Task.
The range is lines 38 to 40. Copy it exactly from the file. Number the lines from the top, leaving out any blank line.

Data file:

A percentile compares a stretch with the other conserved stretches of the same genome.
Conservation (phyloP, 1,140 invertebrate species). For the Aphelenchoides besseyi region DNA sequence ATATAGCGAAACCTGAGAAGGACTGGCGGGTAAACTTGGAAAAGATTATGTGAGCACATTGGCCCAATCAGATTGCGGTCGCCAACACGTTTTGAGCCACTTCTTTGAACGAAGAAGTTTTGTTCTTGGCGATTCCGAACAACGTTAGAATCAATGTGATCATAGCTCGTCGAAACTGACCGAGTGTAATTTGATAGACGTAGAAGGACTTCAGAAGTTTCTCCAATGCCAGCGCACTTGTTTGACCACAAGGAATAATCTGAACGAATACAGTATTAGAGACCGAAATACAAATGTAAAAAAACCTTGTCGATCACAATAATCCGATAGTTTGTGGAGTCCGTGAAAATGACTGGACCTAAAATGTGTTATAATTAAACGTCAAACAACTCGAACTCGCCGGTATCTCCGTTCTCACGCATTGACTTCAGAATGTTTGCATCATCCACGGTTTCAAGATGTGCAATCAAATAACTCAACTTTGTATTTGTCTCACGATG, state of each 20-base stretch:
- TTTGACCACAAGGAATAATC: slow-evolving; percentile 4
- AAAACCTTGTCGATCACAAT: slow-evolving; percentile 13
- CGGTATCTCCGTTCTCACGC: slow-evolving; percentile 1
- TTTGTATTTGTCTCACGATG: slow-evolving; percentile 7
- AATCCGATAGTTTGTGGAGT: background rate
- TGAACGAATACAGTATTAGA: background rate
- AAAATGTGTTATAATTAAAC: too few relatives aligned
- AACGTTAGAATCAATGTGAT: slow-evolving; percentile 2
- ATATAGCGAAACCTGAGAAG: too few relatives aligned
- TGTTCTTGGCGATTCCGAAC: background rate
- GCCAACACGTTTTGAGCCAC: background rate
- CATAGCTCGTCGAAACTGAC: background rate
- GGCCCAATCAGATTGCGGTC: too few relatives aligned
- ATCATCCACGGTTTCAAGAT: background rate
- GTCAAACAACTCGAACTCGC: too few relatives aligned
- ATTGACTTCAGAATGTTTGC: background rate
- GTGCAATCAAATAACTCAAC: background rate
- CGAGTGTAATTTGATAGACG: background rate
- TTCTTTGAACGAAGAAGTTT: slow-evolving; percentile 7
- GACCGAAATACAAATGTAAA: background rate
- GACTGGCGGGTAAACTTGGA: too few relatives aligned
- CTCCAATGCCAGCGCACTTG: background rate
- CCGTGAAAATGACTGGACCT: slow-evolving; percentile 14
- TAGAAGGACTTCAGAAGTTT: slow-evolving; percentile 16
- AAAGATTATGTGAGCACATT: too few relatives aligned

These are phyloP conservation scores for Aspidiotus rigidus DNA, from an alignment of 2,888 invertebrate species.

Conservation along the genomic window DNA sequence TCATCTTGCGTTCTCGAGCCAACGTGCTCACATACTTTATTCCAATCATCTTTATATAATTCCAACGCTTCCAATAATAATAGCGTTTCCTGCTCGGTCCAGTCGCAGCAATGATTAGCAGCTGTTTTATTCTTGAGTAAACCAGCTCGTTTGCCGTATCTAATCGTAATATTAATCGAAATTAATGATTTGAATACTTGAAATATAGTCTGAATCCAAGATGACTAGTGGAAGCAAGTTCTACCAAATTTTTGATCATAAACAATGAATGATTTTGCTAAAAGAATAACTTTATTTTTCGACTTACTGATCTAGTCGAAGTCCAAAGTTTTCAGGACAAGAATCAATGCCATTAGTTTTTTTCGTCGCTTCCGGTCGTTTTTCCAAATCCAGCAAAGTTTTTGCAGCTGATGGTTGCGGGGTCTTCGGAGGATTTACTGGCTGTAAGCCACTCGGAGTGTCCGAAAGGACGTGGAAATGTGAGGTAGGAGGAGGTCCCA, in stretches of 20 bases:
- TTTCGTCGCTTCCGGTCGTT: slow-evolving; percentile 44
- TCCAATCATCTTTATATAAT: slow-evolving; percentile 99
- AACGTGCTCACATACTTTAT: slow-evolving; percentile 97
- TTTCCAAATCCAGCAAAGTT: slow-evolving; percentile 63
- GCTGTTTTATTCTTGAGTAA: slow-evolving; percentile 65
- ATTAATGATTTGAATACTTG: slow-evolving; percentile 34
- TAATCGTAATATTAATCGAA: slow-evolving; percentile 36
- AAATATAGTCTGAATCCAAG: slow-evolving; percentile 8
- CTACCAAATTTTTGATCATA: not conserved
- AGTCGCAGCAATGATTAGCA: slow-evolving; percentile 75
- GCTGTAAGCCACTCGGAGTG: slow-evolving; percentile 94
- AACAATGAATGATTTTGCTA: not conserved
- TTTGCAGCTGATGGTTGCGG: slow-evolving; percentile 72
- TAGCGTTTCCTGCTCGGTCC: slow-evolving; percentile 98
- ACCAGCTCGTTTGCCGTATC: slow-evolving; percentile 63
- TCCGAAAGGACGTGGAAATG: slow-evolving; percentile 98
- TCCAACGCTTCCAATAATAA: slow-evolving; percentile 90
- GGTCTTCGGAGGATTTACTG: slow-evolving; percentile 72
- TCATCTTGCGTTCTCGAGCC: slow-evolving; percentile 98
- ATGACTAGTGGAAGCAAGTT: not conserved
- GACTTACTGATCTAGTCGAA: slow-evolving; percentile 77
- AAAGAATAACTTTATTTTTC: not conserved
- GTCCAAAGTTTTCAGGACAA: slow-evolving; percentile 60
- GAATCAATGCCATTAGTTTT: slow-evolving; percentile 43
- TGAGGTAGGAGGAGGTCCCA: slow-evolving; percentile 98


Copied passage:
- CTACCAAATTTTTGATCATA: not conserved
- AGTCGCAGCAATGATTAGCA: slow-evolving; percentile 75
- GCTGTAAGCCACTCGGAGTG: slow-evolving; percentile 94